Pharm Help anyone?!

  1. 0
    I am getting quite crappy pharmacology grades recently and I really really need advice how to study for this course. I passed one by just 3 points and failed the other despite knowing the content in and out. I am shooting for a B/B+ and really need some good study skills advice. I went to the academic services and they did not seem all that helpful. Those who were successful, how do you classify the drugs and everything. It is somewhat difficult to break down the information which I really really need to do. Please help someone!
  2. 9 Comments so far...

  3. 0
    Have you met with the pharm professor? That should absolutely be your first stop. You can also get the "...Incredibly Easy" book on pharm, and put it on your bedside table and read a bit of it every night. Really.

    Amazon.com: pharmacology made incredibly easy
  4. 0
    $37 on ebay sold by Barnes and Noble. I probably need a copy myself.
  5. 0
  6. 1
    Try and group the medications based on the generic name b/c most of them have a similar base term. Dibucaine, lidocaine, benzocaine, tetracaine all cause numbness. Learn how they interact with the body. How do they cause numbness? What is happening on a cellular level in the neurons? Many of them have the same side effects, drug interactions, and mechanism of action. Where they vary is metabolism or elimination. Some may have a half life of 1 hr or 12 hrs. Know their classifications. Diazepam, midazolam, lorazepam, alprazolam are all benzodiazepines. They all have the same basic effects.

    Know the difference between agonist, antigonist, anticholenergic, cholenergic, adreneric etc. Knowing what a beta2 agonist does can help you identify how a medication reacts with the body. These terms closely specify the mechanism of action. I was really bad at mixing up agonists or adrenergics b/c it all sounded the same. I zeroed in on the beta2 part, but didn't pay attention to whether it was blocked or enhanced. I payed for on the exam.

    Next, study the tables in the book. It will list all the drugs together in one group. Stare at it. Identify the names and catch the similarities. Almotriptan, frovatriptan, naratriptan, eletriptan, rizatriptan all end in -triptan. All of them are selective serotonin receptor agonists. Most of these drugs are very similar, minus a couple of specifications. If one of the listed drugs are different, make a note (sometimes they like throwing that curve ball).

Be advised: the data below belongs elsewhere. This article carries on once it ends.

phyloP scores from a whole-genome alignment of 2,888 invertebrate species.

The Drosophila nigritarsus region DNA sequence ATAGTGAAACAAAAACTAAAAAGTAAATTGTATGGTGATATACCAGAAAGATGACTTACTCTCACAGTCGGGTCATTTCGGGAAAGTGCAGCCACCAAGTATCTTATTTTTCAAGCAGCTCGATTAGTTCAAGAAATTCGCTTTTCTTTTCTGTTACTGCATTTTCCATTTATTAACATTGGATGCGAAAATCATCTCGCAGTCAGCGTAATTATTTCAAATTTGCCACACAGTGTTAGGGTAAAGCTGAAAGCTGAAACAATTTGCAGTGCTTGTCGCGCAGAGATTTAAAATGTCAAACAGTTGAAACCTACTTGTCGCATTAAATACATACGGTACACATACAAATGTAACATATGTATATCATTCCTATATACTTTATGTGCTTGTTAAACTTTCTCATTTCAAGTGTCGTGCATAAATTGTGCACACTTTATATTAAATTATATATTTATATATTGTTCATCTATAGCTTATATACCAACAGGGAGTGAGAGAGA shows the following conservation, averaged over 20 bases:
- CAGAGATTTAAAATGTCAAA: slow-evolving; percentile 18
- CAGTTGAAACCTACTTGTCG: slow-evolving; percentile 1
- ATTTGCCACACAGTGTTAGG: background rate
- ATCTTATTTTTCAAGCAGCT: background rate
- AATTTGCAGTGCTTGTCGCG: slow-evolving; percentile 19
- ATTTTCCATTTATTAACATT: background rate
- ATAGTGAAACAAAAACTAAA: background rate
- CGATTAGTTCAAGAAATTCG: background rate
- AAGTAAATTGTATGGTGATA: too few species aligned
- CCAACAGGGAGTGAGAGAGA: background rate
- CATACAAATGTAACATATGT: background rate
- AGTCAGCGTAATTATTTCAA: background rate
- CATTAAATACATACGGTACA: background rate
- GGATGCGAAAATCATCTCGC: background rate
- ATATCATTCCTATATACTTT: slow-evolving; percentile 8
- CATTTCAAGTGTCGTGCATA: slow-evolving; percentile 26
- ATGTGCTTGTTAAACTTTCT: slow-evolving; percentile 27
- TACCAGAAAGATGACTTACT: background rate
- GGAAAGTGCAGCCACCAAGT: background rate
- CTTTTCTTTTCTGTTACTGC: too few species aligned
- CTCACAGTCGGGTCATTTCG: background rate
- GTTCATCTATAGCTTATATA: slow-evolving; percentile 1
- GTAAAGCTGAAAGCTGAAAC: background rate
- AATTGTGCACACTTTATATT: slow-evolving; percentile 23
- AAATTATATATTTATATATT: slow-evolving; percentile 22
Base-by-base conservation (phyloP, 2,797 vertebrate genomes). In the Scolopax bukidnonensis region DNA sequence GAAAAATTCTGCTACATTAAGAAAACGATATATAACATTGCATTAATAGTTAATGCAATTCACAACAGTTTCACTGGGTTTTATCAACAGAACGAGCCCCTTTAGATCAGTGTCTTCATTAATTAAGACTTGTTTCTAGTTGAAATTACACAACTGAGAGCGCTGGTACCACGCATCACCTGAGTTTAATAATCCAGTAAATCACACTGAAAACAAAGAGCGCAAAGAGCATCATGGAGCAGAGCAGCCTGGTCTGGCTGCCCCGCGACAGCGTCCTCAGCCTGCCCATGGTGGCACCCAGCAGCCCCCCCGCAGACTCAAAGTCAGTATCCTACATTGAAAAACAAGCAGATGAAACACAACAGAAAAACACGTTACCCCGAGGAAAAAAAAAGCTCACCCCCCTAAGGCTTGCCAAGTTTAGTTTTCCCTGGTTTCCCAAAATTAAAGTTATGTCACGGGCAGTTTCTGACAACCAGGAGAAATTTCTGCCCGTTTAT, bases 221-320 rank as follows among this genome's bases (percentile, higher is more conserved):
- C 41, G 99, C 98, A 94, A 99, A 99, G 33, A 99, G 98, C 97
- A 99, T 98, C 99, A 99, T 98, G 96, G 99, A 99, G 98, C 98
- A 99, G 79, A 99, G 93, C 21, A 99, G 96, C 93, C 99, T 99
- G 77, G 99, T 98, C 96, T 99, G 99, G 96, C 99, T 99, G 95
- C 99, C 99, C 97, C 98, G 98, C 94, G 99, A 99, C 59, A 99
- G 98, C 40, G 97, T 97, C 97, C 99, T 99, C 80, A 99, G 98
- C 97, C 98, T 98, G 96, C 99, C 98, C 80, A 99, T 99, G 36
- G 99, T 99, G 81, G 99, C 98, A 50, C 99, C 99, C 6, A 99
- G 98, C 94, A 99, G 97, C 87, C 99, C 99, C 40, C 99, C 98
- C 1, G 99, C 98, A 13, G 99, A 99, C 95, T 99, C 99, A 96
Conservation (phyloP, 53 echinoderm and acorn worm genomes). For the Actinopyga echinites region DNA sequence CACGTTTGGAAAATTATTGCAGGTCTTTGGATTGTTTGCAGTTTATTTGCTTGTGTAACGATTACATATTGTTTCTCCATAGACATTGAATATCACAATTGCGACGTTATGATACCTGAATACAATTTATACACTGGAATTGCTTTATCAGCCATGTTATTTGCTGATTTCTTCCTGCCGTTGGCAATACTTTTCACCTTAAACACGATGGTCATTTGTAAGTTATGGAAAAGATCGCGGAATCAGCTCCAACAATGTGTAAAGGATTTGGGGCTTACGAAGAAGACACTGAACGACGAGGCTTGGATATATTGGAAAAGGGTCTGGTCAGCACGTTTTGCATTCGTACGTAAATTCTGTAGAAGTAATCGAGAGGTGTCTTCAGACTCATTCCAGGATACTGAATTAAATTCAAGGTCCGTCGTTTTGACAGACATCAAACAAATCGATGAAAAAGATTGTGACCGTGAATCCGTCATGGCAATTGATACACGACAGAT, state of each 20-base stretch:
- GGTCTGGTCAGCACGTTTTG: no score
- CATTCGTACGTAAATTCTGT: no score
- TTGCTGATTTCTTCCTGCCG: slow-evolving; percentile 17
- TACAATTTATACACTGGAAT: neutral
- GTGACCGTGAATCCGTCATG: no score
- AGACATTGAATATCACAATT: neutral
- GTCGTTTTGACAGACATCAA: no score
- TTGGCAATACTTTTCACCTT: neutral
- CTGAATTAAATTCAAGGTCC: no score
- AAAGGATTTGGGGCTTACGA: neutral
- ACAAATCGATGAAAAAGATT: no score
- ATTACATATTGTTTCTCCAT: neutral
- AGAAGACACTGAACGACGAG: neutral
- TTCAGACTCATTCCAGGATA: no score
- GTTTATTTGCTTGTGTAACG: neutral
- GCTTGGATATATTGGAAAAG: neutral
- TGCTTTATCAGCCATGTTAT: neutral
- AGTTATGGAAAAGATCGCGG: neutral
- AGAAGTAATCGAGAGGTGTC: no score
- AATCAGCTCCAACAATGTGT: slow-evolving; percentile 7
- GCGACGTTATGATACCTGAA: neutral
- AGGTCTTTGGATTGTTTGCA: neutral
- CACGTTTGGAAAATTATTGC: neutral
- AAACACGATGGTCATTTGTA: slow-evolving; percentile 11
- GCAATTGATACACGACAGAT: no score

They are mostly looking for use, mechanism of action, adverse reactions/side effects, half life, or drug interactions. Exams love asking about drug interactions. What med can you not take with grapefruit.... or what happens if these two meds are given together.

    Study toxicity levels. What happens if someone takes too much of a tricyclic antidepressant or maybe digoxin? Some drugs only work after a therapeutic levels is reached, but there are factors that can lead to toxicity. Renal failure, liver failure, infection can all lead to toxicity and the side effects become enhanced or toxic

    Lastly, study the same things over and over. Give yourself tons of time before the test. Don't study 2 days before b/c it won't work. There's to more info.

    On top of normal studying, dedicate every Sunday to studying your notes (for the week) as if you are taking an exam on monday. Even though my next exam was 4 weeks away, I would have a mock cram section for the week. So when I had to take the real exam, I had already engrained it in my head 3 weeks ago. Then, I would constantly go back and review the same thing over and over until it was redundant.

    Good luck!
    GrnTea likes this.